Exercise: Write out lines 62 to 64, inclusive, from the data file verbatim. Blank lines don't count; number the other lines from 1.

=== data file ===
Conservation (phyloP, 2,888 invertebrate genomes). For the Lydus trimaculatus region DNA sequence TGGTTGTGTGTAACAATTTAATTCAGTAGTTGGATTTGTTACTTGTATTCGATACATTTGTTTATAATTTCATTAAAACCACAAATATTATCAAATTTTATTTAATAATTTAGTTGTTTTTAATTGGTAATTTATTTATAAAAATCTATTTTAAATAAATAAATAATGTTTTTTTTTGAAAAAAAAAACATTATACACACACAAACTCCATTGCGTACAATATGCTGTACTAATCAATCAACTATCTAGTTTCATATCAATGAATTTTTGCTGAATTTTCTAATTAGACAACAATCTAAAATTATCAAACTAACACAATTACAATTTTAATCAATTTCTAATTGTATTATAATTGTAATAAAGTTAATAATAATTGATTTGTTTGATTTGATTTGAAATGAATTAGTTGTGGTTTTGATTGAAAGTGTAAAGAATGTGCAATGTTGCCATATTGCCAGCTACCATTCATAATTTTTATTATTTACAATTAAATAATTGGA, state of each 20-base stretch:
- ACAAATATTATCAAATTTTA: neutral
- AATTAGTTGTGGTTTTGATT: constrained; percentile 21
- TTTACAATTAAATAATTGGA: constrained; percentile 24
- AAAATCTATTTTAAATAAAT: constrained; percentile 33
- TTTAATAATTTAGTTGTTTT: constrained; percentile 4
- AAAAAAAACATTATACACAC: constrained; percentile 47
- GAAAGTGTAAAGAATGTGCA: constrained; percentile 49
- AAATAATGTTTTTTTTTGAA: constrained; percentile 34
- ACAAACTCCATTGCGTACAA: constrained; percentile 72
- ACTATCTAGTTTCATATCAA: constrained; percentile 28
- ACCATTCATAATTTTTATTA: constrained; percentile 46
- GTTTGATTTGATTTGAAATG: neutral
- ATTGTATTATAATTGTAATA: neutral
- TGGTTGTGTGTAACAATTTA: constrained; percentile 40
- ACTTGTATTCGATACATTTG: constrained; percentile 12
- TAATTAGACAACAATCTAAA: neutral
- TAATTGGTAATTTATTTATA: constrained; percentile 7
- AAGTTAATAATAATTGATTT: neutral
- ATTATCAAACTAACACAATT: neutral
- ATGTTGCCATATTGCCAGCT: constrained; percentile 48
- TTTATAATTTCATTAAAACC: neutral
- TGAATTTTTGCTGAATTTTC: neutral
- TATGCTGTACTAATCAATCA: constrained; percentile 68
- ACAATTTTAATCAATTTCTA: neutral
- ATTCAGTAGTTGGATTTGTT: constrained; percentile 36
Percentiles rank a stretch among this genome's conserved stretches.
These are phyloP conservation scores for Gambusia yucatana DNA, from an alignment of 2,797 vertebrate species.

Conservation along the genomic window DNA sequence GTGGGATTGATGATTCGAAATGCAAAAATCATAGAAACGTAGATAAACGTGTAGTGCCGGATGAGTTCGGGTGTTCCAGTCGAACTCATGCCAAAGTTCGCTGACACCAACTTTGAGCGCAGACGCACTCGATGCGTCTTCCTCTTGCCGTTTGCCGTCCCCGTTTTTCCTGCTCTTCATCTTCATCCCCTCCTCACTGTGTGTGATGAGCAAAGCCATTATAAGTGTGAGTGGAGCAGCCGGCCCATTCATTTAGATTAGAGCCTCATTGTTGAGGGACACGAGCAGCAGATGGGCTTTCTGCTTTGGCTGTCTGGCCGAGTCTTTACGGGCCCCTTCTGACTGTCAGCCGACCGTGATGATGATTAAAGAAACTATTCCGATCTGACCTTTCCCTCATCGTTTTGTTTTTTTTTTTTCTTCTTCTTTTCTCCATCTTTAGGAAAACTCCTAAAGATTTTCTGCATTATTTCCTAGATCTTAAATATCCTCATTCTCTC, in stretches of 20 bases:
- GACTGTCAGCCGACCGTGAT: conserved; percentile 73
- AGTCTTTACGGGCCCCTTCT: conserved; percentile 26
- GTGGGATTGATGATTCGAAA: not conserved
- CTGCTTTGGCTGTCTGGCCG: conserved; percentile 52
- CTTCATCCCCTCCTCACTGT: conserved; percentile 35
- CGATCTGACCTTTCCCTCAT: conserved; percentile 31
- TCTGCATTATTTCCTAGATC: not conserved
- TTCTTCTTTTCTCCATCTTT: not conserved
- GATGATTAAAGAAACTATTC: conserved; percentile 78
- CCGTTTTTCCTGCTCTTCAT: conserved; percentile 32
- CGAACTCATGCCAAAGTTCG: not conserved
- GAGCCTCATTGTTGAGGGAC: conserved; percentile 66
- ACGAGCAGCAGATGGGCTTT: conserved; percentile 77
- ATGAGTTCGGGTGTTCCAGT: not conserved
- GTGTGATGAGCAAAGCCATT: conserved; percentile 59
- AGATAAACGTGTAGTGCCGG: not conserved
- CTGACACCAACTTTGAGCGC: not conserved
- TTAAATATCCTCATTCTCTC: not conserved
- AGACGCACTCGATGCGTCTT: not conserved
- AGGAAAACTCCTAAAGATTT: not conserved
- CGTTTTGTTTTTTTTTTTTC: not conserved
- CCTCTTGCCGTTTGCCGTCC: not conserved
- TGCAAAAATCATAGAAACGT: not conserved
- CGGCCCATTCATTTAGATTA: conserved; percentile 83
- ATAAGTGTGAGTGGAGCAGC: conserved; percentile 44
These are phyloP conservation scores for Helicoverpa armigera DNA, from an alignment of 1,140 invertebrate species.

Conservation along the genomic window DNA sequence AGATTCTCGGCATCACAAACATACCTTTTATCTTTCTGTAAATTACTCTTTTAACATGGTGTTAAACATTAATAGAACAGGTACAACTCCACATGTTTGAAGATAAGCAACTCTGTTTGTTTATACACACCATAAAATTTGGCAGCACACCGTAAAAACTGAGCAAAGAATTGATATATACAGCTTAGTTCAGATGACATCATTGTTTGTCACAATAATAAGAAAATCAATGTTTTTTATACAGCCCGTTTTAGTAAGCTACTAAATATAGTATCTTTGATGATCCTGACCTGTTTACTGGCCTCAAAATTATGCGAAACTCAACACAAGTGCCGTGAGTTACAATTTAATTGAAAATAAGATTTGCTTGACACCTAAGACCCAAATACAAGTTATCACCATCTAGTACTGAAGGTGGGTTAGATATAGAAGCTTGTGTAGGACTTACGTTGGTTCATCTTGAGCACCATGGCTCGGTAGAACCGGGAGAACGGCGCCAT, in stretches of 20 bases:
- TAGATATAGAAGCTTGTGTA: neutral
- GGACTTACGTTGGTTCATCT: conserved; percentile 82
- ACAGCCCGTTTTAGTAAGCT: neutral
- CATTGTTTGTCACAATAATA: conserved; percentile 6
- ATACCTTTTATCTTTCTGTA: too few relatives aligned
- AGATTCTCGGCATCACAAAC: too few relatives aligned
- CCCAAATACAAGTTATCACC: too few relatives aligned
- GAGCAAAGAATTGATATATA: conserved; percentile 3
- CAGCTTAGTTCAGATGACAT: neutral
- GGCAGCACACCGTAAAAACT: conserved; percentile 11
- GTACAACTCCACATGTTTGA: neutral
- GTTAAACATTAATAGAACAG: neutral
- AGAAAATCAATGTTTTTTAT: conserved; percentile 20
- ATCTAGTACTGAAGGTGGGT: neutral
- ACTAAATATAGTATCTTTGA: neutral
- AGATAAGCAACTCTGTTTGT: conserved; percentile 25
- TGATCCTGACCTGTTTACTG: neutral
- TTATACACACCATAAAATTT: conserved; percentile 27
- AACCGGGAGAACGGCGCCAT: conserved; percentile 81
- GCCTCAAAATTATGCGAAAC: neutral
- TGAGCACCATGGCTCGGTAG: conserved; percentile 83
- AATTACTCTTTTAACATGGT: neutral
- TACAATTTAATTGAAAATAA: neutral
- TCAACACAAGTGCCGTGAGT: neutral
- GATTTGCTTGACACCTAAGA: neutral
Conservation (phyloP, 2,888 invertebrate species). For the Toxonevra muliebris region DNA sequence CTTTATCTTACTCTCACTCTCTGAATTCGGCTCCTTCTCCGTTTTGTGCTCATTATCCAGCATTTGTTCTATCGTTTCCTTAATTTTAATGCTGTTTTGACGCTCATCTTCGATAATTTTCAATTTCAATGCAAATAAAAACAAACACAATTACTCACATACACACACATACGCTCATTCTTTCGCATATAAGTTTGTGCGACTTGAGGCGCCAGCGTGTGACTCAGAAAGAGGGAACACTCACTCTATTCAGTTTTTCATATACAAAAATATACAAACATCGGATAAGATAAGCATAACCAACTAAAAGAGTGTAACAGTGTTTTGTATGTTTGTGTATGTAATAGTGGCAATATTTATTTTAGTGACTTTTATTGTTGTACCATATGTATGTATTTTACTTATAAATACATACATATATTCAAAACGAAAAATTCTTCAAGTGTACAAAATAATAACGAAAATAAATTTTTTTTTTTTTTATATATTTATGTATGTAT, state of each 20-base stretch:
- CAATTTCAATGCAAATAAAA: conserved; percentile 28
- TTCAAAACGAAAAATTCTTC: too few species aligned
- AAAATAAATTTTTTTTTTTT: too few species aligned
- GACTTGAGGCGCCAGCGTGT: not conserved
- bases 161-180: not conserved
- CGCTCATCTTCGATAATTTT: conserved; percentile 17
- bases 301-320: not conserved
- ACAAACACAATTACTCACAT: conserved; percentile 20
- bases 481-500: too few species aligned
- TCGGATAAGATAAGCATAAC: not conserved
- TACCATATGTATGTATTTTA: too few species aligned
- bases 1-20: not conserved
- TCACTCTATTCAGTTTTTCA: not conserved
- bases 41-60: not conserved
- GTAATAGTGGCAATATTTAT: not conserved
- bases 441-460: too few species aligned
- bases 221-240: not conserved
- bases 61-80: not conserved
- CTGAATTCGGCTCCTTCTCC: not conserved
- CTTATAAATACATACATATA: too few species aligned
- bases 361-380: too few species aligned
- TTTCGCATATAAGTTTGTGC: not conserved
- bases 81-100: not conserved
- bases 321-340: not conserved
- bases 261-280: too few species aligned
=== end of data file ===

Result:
- AGATTCTCGGCATCACAAAC: too few relatives aligned
- CCCAAATACAAGTTATCACC: too few relatives aligned
- GAGCAAAGAATTGATATATA: conserved; percentile 3